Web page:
Presentation on theme: "Part 3 Markets and Efficiency"— Presentation transcript:
1 Part 3 Markets and Efficiency Concept of economic (allocative) efficiency introduced previouslyDecreasing marginal benefits and increasing marginal costsEfficient allocation where MB = MCThis assumes all costs and benefits are included (including environmental costs)Do competitive markets produce efficient outcomes?
2 Demand and Marginal Benefit People value many different goods and servicesThe total benefit (value) of a good to a person is the benefit gained from the whole of the amount of the good consumedThe marginal benefit (value) of a good to a person is the additional benefit that consuming the last unit providesA person’s relative valuation of a good is expressed in their willingness to pay
3 Willingness to PayPeople have a limited budget so that purchasing one thing for $5 means not purchasing the other things that $5 could have boughtIf I pay $5 for a unit of a good it means I value that unit of that good at least as much as (and maybe more than) the other things I could have bought for $5My willingness to pay for the last unit I purchase is a measure of its marginal benefit to me
4 Willingness to PayWillingness to pay for additional units of a good declines with quantity for each individualPeople vary in their willingness to pay depending on their incomes and preferencesAt the level of the market will find willingness to pay will decline with quantity.
5 Willingness to Pay and Demand Curves Under most circumstances (small or zero income effects from price changes) a demand curve can also be thought of as a marginal benefit curve or as a marginal willingness to pay curveThe area under the demand curve to the left of the last unit purchased can be thought of as measuring total benefit or total willingness to pay
6 Willingness to Pay and Demand Curves Total benefit or total WTP for Q1(green shaded area)P1P1 = MB or marginal WTPat Q1DQ1Q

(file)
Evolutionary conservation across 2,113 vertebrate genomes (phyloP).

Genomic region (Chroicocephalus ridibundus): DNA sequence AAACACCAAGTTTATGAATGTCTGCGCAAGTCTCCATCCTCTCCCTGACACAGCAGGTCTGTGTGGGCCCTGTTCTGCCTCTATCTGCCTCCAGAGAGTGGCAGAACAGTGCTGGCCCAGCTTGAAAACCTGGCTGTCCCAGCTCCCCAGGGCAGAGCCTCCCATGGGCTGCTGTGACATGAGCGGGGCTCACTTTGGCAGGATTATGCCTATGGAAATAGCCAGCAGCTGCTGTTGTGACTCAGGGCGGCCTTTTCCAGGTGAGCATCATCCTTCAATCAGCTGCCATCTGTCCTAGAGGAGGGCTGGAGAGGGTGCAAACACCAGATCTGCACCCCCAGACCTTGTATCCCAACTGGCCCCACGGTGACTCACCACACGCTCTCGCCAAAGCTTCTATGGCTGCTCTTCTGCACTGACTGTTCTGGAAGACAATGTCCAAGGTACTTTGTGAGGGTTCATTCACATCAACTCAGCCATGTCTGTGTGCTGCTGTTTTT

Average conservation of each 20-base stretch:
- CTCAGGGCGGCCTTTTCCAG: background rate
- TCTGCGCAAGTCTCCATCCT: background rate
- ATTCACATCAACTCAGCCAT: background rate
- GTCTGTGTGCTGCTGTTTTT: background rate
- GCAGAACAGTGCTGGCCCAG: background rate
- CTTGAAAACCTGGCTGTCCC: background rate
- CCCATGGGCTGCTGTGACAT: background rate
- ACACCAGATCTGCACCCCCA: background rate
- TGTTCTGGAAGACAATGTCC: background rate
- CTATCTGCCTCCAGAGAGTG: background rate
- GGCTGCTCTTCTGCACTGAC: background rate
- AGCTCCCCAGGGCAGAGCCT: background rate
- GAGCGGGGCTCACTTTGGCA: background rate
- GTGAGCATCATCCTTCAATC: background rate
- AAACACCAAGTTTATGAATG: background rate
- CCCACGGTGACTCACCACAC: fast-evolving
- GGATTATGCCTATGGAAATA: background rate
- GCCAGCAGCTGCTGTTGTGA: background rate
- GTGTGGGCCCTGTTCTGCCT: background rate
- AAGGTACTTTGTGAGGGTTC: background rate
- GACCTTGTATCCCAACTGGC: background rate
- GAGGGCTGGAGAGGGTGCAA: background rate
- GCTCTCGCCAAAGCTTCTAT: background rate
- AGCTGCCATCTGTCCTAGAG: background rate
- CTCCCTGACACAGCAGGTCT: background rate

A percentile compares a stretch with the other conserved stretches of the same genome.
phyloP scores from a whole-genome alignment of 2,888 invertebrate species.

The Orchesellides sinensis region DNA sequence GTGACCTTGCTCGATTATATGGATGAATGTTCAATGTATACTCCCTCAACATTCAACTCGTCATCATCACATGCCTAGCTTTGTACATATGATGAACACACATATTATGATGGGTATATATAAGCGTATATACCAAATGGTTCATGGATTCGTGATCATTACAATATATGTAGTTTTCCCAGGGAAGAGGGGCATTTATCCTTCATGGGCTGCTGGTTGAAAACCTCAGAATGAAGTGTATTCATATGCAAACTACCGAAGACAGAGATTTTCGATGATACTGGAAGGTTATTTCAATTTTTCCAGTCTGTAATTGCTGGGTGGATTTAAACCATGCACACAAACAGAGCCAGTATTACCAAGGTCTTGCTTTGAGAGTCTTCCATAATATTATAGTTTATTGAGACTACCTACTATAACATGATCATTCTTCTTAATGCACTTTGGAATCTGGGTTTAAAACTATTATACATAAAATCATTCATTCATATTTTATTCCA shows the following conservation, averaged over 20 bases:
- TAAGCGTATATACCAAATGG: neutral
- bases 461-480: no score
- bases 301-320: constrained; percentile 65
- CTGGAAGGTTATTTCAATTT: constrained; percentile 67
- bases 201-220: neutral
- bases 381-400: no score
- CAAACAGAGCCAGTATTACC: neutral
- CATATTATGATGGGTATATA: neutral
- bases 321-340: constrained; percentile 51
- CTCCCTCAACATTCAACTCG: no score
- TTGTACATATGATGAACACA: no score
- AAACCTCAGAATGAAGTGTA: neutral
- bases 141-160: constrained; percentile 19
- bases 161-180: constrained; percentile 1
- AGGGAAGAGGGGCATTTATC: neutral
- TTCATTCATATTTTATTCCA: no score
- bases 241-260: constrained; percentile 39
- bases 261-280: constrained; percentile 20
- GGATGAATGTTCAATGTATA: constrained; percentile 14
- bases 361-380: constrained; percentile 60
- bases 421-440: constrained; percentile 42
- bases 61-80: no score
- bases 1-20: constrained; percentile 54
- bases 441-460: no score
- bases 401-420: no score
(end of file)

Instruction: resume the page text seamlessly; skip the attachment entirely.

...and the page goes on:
7 Consumers’ Surplus Given a price of P1 consumers purchase up to Q1. They pay P1 for all unitsalthough previous units are valuedmorePConsumers’ Surplus: excessof total WPT over amount actually paidP1P1 = MB or marginal WTPat Q1DQ1QAmount actually paid (P1 x Q1)
8 Supply and Marginal Cost The cost of production of a good is its opportunity cost--the other goods that could have been produced instead with the resources usedProvided all productive resources are priced in competitive markets, the opportunity cost of producing something will be reflected in the cost of production (cost of the productive resources used)
9 Supply and Marginal Cost The marginal cost of production is the opportunity cost of producing one more unit of the goodMarginal opportunity costs tend to rise with outputProducers will only produce up to the point where the price they receive equals the marginal cost of production (profit max)The supply curve is a marginal cost curve
10 Supply and Marginal Cost MC=S15Marginal opportunity costOf the 10th unit = $15Q10Firm will supply the 10th unit if the price is$15. This is the minimum price that producerswill accept for that unit of production
11 Producers’ Surplus P S=MC Producers’ Surplus 15 Cost of production 10 QProducer would have been willing toProduce units 1-9 for less than $15 butReceives the same price for all units
12 Is the Competitive Market Efficient? S=MCPCSSum of CS andPs is theSocial SurplusE15PSD=MB10QAt E the Social Surplus is maximized.Maximum of total benefit over thetotal opportunity cost.
13 Is the Market Always Efficient? Markets may not result in economic efficiency for a number of reasons- Price floors and ceilings- Taxes, subsidies, quotas- Monopoly- Public goods- External costs or benefitsThese barriers to efficiency are very widespread
14 Inefficiencies: Underproduction and Overproduction Deadweight lossSUnderproductionDQQ’Q*PSDeadweight lossOverproductionDQQ*Q’
15 Efficiency and EquityEfficiency is an allocation of resources where MB=MCAn efficient allocation can only be defined given some initial allocation of resources between individualsWillingness to pay is budget constrainedEfficient markets may well result in very unequal distributions of income
16 Markets with Price or Quantity Regulation Housing markets and rent ceilingsRentSRbDeadweight lossRcShortageDQQsQd
17 Markets with Price or Quantity Regulation Labour Markets with minimum wagesWageUnemploymentSWminW*DQQ*QdQs
18 Markets with Price or Quantity Regulation Agricultural markets--problems of price and income instability due to supply fluctuations and inelastic demandMarkets in inventories and price stabilizationAttempts to raise farm incomes- Price floors- Quotas- Subsidy programs
19 Agricultural Price Floors and Quotas Surplus at P’P’P*DQ”Q’Q*QP’ = price floorQ’ = quota amount